Key Findings | Los Angeles Conservancy
View Park, Los Angeles County. Photo by Adrian Scott Fine/L.A. Conservancy.

In addition to specific grades, our in-depth research unearthed some interesting trends in local preservation throughout L.A. County.

One size does not fit all.

Communities pursue preservation in different ways. While good preservation programs require certain basic elements, they can be used and combined in various forms to suit the specific needs of the community.

Through the new scoring system, the Conservancy has more clearly articulated what we consider the most important benchmarks for communities. Yet we also want to recognize communities that may not have reached these specific benchmarks but are making progress in other ways.

These communities are taking somewhat of a “hybrid” approach to preservation, combining some if not all the key elements of a strong preservation program. For example, La Cañada Flintridge doesn't have a preservation ordinance but offers the Mills Act incentive program, which offers local design review and limited protection.  Another example is Carson, which has no historic preservation policies yet provided Community Development Block Grant funds to repaint the highly intact 1956 Carson Car Wash.

An ordinance alone is not enough.

Even an iron-clad ordinance is not as effective as a cohesive approach to preservation using a range of tools.

In California, one of the strongest tools for preservation is the California Environmental Quality Act (CEQA). Communities need to understand their responsibilities in using CEQA to protect threatened resources, yet that doesn't always happen.

Two recent examples include a 1930 Mediterranean Revival building at 3901 San Fernando Road in Glendale and the 1959 Mid-Century Modern St. Martha’s Episcopal Church in West Covina. Though the Conservancy submitted comments and/or testified that both structures were architecturally significant, they were approved for demolition as part of certified development projects for their respective sites.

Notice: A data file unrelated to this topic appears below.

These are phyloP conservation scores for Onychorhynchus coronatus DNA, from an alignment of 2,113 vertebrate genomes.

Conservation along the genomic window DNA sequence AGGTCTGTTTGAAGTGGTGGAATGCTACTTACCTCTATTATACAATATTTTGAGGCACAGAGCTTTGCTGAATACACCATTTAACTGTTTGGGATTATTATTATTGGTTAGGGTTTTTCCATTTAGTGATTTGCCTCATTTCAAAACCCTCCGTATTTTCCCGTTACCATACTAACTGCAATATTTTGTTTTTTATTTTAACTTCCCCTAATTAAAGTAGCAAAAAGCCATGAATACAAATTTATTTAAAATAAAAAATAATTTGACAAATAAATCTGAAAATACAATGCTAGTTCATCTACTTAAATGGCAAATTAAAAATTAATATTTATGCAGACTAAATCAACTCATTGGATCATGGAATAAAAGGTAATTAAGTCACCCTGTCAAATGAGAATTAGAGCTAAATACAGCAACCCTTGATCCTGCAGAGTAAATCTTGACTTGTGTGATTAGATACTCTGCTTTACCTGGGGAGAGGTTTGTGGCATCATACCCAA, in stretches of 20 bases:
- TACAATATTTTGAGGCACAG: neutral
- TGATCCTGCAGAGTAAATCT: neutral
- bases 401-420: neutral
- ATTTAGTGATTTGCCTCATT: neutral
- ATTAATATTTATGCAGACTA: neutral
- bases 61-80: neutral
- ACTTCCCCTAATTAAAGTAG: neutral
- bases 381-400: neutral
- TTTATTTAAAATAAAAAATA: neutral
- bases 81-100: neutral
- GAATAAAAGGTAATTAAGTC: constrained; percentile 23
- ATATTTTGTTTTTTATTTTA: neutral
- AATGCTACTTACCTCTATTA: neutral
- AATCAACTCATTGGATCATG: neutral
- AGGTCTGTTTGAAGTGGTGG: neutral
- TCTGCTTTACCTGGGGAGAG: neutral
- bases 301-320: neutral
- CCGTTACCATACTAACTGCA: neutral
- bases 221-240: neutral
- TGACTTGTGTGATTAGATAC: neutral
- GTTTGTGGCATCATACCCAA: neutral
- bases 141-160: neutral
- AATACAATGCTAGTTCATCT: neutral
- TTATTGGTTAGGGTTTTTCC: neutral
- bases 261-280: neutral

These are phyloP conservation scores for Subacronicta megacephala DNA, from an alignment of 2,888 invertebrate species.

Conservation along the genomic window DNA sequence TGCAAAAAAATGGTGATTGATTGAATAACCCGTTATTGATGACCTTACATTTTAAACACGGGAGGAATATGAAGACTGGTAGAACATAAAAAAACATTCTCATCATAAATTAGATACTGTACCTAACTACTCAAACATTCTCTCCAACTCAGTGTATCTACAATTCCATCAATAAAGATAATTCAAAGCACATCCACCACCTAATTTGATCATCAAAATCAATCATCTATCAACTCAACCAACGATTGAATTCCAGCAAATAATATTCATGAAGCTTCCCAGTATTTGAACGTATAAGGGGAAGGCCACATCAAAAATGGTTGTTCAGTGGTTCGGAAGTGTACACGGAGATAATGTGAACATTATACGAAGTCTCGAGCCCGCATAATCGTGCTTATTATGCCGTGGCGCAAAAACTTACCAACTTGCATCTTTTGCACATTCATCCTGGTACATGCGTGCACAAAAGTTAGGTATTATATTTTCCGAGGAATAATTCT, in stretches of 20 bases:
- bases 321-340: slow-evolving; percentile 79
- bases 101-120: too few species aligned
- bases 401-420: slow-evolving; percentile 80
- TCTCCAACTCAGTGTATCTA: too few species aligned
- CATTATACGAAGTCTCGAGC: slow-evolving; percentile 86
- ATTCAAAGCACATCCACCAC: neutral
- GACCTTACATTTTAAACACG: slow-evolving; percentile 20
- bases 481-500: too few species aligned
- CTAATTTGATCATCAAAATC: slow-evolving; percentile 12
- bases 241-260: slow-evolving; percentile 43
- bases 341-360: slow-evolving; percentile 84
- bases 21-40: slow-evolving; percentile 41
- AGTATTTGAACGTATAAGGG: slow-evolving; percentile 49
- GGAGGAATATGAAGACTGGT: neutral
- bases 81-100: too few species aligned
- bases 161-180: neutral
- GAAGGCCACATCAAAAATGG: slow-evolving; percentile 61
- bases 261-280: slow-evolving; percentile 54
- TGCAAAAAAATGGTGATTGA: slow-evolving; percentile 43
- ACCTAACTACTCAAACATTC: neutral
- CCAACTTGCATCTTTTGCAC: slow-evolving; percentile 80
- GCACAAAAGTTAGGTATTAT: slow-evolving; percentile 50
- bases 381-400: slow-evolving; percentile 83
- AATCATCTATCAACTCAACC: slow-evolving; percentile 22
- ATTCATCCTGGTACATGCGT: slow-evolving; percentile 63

In each case, the cities relied on and accepted flawed cultural resource evaluations that were part of the environmental review for the development projects. Neither structure was identified as a historic resource in its respective environmental review. Yet the Glendale building had been previously surveyed and identified as eligible for listing in both the California and National Registers, and the historical record for the West Covina church included substantial and compelling evidence of its significance. 

Some postwar communities think they have no historic resources.

We spoke with a number of local representatives who simply maintain that their community has no historic resources because it is relatively young. Yet each jurisdiction should view its built heritage through the lens of its own historical development, not in comparison to older communities.

All jurisdictions within Los Angeles County have places that are at least fifty years old, which is the typical threshold for assessing historical significance. Postwar development is a critical part of the county’s rich heritage.

We encourage younger communities to conduct historic resources surveys to identify potential historic and cultural resources before they are lost. 

The recession greatly hindered progress in preservation. 

Historic preservation programs were far from immune to the recession of the late 2000s. 

Local budget reductions led to changes such as reducing the number of planning staff, eliminating the position of a dedicated preservation planner, eliminating a dedicated Historic Preservation Commission and transferring its duties to the existing Planning Commission, and indefinitely postponing specific preservation efforts such as creating historic districts. 

Despite the recent upturn in the economy, many of these negative impacts remain today, significantly hindering communities’ preservation efforts. 

We have a long way to go.

While the Conservancy saw some improvement between 2003 and 2008, in the past five years, progress in preservation programs has slowed throughout the county, largely for reasons noted above. The Conservancy recognizes the need for proactive work in communities, and we will be reaching out with more resources, tools, and technical assistance. This new Digital Report Card will help, but we will also pursue other proactive outreach. Learn more about how communities can improve their grades.

Comparing previous grades is not “apples to apples.” 

The new scoring system has changed the distribution of grades among communities. While the number of “A” grades has more than doubled since 2008, the number of “F” grades has also increased. 

We discourage making direct comparisons of the 2014 scores to those from 2003 and 2008, which would be misleading. We have designed a scoring system to be more helpful by clarifying the elements and priorities of a strong preservation program. 

Rather than making an inaccurate comparison to previous grades, we encourage communities to focus on the specific elements of their grades for 2014 and how they can improve, using specific resources and assistance.